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culture

Curaçao Island

Blut und Boden

Kurá Hulanda
Gelt Dekker's Hobby Hotel annex Museum


From May 2014, Kura Hulanda belongs to the Sonesta hotel chain.


The fairy tale forest of slavery history
—P.C. Emmer, De Nederlandse Slavenhandel, p244

Tycoon Jacob Gelt Dekker is one of the many deluded people who think they know everything, just because they're rich. The man's chutzpah would, perhaps, be admirable if it was not for his highhandedness. As it is now, he just uses the island as his personal stamping ground to practice his pet theories, such as they are.
An example. Somewhere on this website I quoted an expert on a certain topic. After a while, Gelt Dekker wrote me an e-mail, not only rudely informing me my idea was entirely false and rubbish, he also told me that my so-called expert was a coke junkie and, I quote, not worth a shit. This from a guy whom I never even met personally - and I don't wish to either,
thank you so much.


It's of very little use to give a detailed enumeration of all his activities. It's also devoid of much interest.
Just a few examples so you'll be warned not to swallow all his presumptions.



Museum Kurá Hulanda
This is set in Otrabanda, as an annex to his hotel of the same name. Other museum specialists, real ones, have told me that much of the material on exhibition in there has been illegally exported from countries like Ghana. The museum purports to show us how we all are victims of the terrible practice of slavery. Fair enough, even if I personally feel that much too much of this sort of history is making the rounds these days, accomplishing nothing but increasing hate feelings of the colored part of our population against the whities. With many of our politicians thriving on exploiting and stimulating xenophobic feelings, just what we need.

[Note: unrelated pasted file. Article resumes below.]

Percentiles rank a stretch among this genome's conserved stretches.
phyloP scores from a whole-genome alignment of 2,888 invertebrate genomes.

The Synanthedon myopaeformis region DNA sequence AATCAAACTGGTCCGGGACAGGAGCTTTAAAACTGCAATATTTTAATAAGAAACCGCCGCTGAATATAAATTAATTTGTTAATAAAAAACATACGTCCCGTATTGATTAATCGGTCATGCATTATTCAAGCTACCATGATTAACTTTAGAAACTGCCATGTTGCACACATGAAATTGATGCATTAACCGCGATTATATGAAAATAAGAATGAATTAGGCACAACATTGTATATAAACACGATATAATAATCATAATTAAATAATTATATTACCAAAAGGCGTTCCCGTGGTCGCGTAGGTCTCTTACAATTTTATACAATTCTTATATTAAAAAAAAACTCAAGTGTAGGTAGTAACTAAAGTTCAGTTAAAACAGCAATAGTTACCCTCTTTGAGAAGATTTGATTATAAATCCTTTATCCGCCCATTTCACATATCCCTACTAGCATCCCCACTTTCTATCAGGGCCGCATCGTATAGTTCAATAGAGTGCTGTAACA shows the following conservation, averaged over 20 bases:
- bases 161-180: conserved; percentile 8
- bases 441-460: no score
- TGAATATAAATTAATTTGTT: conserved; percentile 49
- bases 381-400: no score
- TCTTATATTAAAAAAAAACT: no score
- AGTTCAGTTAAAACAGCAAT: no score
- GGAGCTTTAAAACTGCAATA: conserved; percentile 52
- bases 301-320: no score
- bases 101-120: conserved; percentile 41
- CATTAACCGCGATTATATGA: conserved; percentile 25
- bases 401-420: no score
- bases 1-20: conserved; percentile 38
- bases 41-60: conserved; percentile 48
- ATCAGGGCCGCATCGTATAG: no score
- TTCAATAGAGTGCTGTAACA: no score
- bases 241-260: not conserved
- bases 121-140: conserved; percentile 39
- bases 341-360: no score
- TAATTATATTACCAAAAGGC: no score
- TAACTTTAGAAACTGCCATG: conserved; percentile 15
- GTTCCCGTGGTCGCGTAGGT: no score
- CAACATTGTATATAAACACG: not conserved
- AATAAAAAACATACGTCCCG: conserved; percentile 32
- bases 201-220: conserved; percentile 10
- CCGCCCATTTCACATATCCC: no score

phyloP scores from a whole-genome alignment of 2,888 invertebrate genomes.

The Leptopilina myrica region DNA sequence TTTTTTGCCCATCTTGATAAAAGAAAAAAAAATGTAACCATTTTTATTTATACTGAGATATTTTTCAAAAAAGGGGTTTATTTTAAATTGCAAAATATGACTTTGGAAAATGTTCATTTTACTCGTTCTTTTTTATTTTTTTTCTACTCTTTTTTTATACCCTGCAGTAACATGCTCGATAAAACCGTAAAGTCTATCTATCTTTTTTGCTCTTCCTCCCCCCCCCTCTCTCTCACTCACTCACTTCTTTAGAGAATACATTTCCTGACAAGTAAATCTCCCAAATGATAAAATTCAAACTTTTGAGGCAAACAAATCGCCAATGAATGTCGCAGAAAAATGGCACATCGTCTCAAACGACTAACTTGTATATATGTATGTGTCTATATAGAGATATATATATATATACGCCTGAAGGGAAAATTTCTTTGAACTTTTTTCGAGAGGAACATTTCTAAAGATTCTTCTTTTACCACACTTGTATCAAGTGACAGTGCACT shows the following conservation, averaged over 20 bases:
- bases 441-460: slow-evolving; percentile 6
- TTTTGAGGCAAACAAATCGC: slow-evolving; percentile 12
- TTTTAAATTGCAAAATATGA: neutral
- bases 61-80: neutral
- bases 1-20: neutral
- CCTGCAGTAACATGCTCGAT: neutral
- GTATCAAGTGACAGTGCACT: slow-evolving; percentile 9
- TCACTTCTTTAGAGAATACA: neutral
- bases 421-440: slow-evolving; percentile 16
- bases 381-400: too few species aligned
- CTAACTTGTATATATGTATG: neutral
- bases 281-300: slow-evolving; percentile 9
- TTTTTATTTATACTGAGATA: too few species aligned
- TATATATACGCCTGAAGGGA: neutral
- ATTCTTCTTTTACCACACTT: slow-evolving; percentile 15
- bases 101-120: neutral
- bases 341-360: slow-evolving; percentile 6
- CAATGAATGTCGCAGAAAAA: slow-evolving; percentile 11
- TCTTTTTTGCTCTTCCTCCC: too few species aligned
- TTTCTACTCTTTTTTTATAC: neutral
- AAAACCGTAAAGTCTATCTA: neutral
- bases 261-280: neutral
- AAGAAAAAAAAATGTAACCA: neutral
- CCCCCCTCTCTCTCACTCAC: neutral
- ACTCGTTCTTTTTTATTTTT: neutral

If you take a guided tour through the museum, you will probably be told that it is located where the slaves, upon arriving from Africa, first put foot ashore. For all I know, this is an outright lie: All history books I have read agree they arrived at what's now still called Asiento, for that very reason.

Hotel Kurá Hulanda
This is part of the old barrio Otrabanda on the other side of the harbor. Gelt Dekker just bought it and, to start, ruined it as a city part by enclosing it with walls and gates. Nobody can walk through there any more as they used to. He then started restoring it with, again, total disregard for the old architecture and its urban functions. At least one unique wooden building was just duplicated elsewhere. The place is full of kitschy elaborate metalwork lamp posts, waterworks and antique cobble-stones, none of them even slightly authentic. Vegetation also is much too rich and not at all characteristic for Curaçao with its desert climate, where water is scarce and dear.
It's so bad, my wife, an architect herself, who did the sound recording for our movie Edgar Palm en Otrabanda, after Gelt Dekker got through with it even failed to recognize the house where we'd shot an important scene!
Worse, in this form the set-up as a hotel just eats energy, and it must be incredibly expensive to service. Gelt Dekker tries to attract the exorbitantly rich, his own kind, as clientele, but it does not look like he is very succesful. If one thing seems sure, it is that when Gelt Dekker dies, the place will be closed down and we'll all be stuck with the unpracticable remains as a monument to his folly.
it's not the mere me!
check out TripAdvisor

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